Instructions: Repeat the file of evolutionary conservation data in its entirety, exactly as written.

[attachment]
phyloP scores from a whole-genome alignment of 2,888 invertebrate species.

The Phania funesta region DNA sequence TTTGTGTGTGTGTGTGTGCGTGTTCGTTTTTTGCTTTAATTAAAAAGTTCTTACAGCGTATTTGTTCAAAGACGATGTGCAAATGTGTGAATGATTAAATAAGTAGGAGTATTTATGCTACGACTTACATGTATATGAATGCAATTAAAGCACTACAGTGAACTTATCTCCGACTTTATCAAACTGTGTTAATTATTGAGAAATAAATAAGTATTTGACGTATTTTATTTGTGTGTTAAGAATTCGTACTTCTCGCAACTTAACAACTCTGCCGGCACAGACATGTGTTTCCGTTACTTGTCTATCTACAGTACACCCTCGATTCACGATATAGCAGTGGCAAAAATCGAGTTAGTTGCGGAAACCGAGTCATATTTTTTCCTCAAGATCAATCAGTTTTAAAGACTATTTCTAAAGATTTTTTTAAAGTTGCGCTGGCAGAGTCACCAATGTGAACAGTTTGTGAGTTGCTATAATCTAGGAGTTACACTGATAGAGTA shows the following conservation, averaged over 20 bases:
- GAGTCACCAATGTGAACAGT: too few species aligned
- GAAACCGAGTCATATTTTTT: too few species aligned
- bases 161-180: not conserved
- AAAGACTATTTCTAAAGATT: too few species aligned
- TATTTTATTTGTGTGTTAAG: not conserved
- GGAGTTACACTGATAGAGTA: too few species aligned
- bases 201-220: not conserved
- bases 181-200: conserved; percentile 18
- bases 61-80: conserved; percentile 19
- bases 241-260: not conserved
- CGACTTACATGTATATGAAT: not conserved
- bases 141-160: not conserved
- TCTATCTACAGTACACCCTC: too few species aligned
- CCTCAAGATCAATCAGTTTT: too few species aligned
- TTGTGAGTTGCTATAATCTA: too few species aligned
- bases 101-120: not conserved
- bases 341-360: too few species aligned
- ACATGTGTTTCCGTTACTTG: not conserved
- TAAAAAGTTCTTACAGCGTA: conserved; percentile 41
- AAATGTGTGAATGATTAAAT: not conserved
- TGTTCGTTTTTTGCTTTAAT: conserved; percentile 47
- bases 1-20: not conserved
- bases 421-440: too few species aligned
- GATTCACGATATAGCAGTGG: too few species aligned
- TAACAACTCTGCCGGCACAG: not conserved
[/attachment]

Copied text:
phyloP scores from a whole-genome alignment of 2,888 invertebrate species.

The Phania funesta region DNA sequence TTTGTGTGTGTGTGTGTGCGTGTTCGTTTTTTGCTTTAATTAAAAAGTTCTTACAGCGTATTTGTTCAAAGACGATGTGCAAATGTGTGAATGATTAAATAAGTAGGAGTATTTATGCTACGACTTACATGTATATGAATGCAATTAAAGCACTACAGTGAACTTATCTCCGACTTTATCAAACTGTGTTAATTATTGAGAAATAAATAAGTATTTGACGTATTTTATTTGTGTGTTAAGAATTCGTACTTCTCGCAACTTAACAACTCTGCCGGCACAGACATGTGTTTCCGTTACTTGTCTATCTACAGTACACCCTCGATTCACGATATAGCAGTGGCAAAAATCGAGTTAGTTGCGGAAACCGAGTCATATTTTTTCCTCAAGATCAATCAGTTTTAAAGACTATTTCTAAAGATTTTTTTAAAGTTGCGCTGGCAGAGTCACCAATGTGAACAGTTTGTGAGTTGCTATAATCTAGGAGTTACACTGATAGAGTA shows the following conservation, averaged over 20 bases:
- GAGTCACCAATGTGAACAGT: too few species aligned
- GAAACCGAGTCATATTTTTT: too few species aligned
- bases 161-180: not conserved
- AAAGACTATTTCTAAAGATT: too few species aligned
- TATTTTATTTGTGTGTTAAG: not conserved
- GGAGTTACACTGATAGAGTA: too few species aligned
- bases 201-220: not conserved
- bases 181-200: conserved; percentile 18
- bases 61-80: conserved; percentile 19
- bases 241-260: not conserved
- CGACTTACATGTATATGAAT: not conserved
- bases 141-160: not conserved
- TCTATCTACAGTACACCCTC: too few species aligned
- CCTCAAGATCAATCAGTTTT: too few species aligned
- TTGTGAGTTGCTATAATCTA: too few species aligned
- bases 101-120: not conserved
- bases 341-360: too few species aligned
- ACATGTGTTTCCGTTACTTG: not conserved
- TAAAAAGTTCTTACAGCGTA: conserved; percentile 41
- AAATGTGTGAATGATTAAAT: not conserved
- TGTTCGTTTTTTGCTTTAAT: conserved; percentile 47
- bases 1-20: not conserved
- bases 421-440: too few species aligned
- GATTCACGATATAGCAGTGG: too few species aligned
- TAACAACTCTGCCGGCACAG: not conserved